I sat there at the table, carrying on a conversation with a young man who was just a couple of years younger than my son. This wasn't the peculiar thing, since I regularly discuss sports, video games, and related topics with young men who happen to be friends with my son, or are students at the school where I teach. The interesting thing was that I was having a conversation with the teenaged son of my college roommate. To my left, my wife was busy catching up with his sister, the sixteen-year-old daughter of my college roommate.
Again, there was nothing truly bizarre or unique about these interactions. I was struck by the time that had passed between those years when my friend and I were first setting up housekeeping and the moment where we found ourselves on the left side of the country, with our families, sharing in a vacation that brought us all together. In a quiet moment, I shared this bit of perspective with my buddy, and we agreed that it had been a long, strange trip. All of those things that might have kept us apart or made it impossible to stay in touch had been surmounted. Now, we sat in the restaurant feeling the extra pull of gravity, his silver hair reminding me of the absence of my own, and feeling that next generation getting ready to stir things up.
We weren't that much older than our sons are now when we first met. We were going to set the world on fire, or at least our corner of it, and for a while, that's exactly what we did. We wreaked havoc in a way that never got us too close to the edge, and when we did, something would bring us back to the center. Often, that was me. I was the anchor. The chicken. The fraidy cat. But when Friday night rolled around again, I knew that there would be another adventure and I had better be ready for when the going got weird.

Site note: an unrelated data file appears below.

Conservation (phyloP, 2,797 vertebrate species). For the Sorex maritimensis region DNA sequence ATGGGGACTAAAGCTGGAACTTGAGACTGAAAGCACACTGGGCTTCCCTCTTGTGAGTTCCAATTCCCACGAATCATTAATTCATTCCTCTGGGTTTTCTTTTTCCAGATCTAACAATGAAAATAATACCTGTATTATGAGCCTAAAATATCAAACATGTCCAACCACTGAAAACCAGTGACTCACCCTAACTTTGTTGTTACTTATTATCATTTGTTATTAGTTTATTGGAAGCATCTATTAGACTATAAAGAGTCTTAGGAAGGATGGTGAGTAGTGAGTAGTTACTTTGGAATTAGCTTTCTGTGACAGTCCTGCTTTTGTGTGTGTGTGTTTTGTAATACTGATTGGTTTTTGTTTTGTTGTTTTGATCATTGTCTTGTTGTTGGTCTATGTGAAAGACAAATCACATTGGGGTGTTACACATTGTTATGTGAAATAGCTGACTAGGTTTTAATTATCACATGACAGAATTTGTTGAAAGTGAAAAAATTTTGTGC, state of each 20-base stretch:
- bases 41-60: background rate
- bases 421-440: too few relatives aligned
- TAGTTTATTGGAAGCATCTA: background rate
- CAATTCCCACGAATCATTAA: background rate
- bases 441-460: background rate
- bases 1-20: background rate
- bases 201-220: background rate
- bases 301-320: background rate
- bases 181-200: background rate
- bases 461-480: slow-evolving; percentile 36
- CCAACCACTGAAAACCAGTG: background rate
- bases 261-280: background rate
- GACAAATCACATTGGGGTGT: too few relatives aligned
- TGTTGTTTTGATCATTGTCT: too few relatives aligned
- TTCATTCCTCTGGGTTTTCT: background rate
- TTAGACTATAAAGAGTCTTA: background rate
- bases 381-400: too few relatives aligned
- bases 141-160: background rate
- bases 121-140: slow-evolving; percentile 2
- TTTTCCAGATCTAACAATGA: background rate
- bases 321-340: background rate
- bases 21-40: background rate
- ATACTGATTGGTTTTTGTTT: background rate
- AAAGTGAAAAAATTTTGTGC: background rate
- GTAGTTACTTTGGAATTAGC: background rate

Married. Divorced. Kids born. Friends died. Parents died. We kept moving through it. Across a continent, we stayed in touch. Sometimes better. Sometimes worse. The years raced by until the youth left us and landed squarely in the laps of our children. The stories flew around, serving mostly to remind us of others that we had begun to forget. We told these stories for the benefit of our kids, who had heard versions of these myths before, but having that other voice to fill in the gray spots made them all the more thrilling. To tell, if not to hear. For better or worse, this is their heritage, and someday it could be grandpa telling stories to another round of bemused faces.
Don't you know we're living in stolen moments
You steal enough, it feels like we're stopping time
These days are gold, we're living in stolen moments
Just grab a hold - John Hiatt "Stolen Moments"